This post may include affiliate links. Please see our complete disclosure here.
We love salmon around here and prepare it at least once a week. There are a few techniques that we tend to return to again and again – we often roast at a high heat or occasionally pan sear. I have wanted to try Oil Poached Salmon for years and boy, why did I wait so long!
What is Oil Poaching?
It is just like it sounds – which we know sounds a bit odd, but stick with us here. You are using a good quantity of oil and the salmon is slowing roasting in the oven bathed in the oil at a low heat. The result is a silky smooth flesh texture that is simply sublime. Nothing else compares. You do need enough oil to cover the fish so follow the recommendations for amount of fish, oil and size of vessel or your results might change. It is better to err on more oil than less.
Salmon is a fatty fish (protein) and oil is, well, fat! From a FODMAP perspective you are okay because fats and proteins do not contain FODMAPs but if you are sensitive to fat, then this dish might not be for you. For the rest of you – make this now! You won’t be sorry.
Can I Re-Use the Oil?
When I was testing this dish and was cleaning up, I stared at all that oil and just couldn’t bring myself to throw it out. None of the recipes I had referenced discussed this! I decided to use it to make a vinaigrette that I then used for a salad Nicoise, which features fish. It was fine. Use your best judgment.
Choose Your Fish
Since this dish is all about the salmon, choose your fish wisely. This can mean different things for different people. I personally like the fatty texture and flavor of Atlantic salmon. It could be that that is what I grew up with and are used to. When I lived for two summers on the Pacific in Vancouver, BC I became enamored of the salmon indigenous to those waters. But when I order or buy it back home in New England I do not like it. For my palate, it doesn’t travel.
Now, there is also more than taste and texture to consider as well. If you are interested in buying fish that has an appropriate impact on the environment, check out SeafoodWatch. They are considered the best watchdogs on environmental fish information. And it isn’t as simple as wild caught versus farmed anymore. In fact there are farmed salmon choices that they consider “Best Choice”, which is their top designation. This recipe was developed with Atlantic salmon and we suggest you use it for best results, if possible. If you live elsewhere and use a different fish, let us know how it worked out!
One Pan to Piscine Nirvana
We love a one-dish meal and this one not only falls into that category, it is both quick and easy enough for a weeknight as well as fancy enough for guests. And it is colorful. And low FODMAP. And delicious. What more could you want?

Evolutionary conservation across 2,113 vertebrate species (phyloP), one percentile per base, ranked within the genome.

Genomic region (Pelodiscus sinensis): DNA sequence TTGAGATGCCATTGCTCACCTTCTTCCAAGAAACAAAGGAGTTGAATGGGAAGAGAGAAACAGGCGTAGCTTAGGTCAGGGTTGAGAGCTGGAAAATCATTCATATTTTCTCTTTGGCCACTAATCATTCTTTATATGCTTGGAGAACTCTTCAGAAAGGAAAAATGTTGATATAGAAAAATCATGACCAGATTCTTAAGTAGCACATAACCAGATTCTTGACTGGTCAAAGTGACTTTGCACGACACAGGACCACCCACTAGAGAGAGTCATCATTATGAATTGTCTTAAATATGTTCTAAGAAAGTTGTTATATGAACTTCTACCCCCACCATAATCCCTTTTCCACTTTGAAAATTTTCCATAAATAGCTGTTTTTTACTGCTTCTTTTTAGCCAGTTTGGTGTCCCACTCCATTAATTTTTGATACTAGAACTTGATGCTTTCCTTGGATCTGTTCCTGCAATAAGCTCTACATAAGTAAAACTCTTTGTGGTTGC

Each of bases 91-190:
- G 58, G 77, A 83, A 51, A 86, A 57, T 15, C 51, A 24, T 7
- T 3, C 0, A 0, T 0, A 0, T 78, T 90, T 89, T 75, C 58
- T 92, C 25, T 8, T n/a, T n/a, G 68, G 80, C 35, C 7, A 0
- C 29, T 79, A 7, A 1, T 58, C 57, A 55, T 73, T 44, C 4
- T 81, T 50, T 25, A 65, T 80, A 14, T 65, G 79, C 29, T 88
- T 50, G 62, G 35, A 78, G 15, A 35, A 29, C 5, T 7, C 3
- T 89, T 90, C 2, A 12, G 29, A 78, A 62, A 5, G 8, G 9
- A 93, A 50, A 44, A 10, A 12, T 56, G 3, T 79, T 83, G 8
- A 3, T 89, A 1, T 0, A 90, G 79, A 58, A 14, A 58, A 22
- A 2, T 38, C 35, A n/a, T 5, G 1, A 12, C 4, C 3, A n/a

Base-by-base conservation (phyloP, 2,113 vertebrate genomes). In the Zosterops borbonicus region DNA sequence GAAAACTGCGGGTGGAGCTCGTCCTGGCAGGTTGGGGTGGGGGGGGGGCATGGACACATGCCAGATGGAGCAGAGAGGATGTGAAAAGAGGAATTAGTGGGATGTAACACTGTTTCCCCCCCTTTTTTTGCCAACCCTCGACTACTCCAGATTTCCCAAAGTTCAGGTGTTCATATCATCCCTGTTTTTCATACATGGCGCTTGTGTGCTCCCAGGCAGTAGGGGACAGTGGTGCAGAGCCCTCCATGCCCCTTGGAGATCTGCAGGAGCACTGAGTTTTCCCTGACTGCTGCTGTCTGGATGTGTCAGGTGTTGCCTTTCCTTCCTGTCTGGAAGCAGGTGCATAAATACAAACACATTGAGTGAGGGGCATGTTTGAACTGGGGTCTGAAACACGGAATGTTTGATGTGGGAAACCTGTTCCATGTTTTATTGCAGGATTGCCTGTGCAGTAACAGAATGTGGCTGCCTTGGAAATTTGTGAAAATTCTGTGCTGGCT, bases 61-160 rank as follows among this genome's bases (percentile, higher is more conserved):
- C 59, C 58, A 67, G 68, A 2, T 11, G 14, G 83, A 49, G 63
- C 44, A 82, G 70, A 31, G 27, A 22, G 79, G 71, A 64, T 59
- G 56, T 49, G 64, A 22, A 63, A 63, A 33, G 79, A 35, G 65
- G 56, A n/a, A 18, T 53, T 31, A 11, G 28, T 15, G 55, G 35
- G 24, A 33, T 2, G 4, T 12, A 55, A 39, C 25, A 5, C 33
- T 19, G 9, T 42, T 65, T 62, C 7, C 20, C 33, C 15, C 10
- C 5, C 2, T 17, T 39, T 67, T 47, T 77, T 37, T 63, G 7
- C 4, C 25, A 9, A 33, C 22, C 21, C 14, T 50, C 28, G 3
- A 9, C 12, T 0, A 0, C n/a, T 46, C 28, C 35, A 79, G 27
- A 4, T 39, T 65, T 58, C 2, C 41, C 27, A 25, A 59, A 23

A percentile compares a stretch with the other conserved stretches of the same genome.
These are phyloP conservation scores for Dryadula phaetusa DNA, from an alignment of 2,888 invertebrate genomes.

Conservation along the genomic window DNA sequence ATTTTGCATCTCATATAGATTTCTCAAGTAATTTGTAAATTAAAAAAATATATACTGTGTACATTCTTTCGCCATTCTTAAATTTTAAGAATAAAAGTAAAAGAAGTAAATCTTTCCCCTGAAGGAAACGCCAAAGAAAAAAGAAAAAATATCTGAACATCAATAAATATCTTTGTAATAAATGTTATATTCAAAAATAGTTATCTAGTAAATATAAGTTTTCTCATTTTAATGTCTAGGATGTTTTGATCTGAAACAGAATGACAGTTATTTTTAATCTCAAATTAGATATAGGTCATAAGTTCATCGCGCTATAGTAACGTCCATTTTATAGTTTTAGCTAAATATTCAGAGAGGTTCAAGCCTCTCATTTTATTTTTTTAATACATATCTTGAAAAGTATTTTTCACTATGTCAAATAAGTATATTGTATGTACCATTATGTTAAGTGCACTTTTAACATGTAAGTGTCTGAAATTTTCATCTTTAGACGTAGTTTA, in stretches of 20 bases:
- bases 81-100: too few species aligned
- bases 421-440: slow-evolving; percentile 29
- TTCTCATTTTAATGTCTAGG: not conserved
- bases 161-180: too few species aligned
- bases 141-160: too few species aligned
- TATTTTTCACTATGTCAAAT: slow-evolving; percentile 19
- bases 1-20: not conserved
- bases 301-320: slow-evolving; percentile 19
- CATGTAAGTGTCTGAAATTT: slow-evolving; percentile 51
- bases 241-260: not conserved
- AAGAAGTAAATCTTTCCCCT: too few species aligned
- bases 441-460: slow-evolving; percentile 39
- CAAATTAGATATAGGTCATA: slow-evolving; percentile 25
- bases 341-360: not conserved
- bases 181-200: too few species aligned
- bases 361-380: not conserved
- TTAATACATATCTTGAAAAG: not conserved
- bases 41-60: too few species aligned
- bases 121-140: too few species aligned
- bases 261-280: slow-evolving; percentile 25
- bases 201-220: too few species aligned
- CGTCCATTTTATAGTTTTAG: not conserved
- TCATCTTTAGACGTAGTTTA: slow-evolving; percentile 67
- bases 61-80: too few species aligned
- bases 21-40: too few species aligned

Citrus & Herbs
The citrus adds a bright note and the acidity adds balance to the rich dish. Ditto the fresh herbs; the bright green color and herbaceous flavors provide a welcomed addition to the rich fish. The herbs are not chopped. You will be just stripping them off of their stems and using them in all their leafy glory. It is kind of hard to explain how much to use, measurement wise. A little more or a little less won’t make or break the dish, but more is better than too little. Just use the image to help you assess quantity.
I first saw an image of this recipe in the New York Times and new that I wanted to do a FODMAP IT!™ version for all of you. We like this dish with simple steamed potatoes and green beans or maybe a large green salad.
If you have any leftover salmon, try our What to Eat: Salmon Tacos.
Recipe Sponsored By FODY Foods
FODMAP IT!™ Citrus & Herb Oil Poached Salmon
Our Citrus & Herb Oil Poached Salmon can be made in one pan in 30 minutes and is as delectable as it looks.
- 2 pounds (910 g) salmon filet, skin removed
- Kosher salt
- Freshly ground black pepper
- 1 cup (240 ml) extra-virgin olive oil
- 1 cup (240 ml) Garlic-Infused Oil, made with olive oil, or FODY Garlic-Infused Olive Oil
- 1 lemon, washed, dried and thinly sliced
- 1 orange or blood orange, washed, dried and thinly sliced
- Fresh dill, divided
- Fresh flat leaf parsley, divided
- Fresh tarragon, divided
Position rack in middle of oven. Preheat oven to 300°F/150°C. Place the salmon in an ovenproof baking dish that is just large enough to hold the salmon filet (see images). Season liberally with salt and pepper. Pour both oils over fish. Arrange lemon and orange slices over fish, then scatter some fresh herbs over fish as well.
Bake salmon for about 20 to 30 minutes or just until the edges are opaque and the center of the fish is somewhat “rare” and almost cooked through. Top with some additional fresh herbs and serve immediately.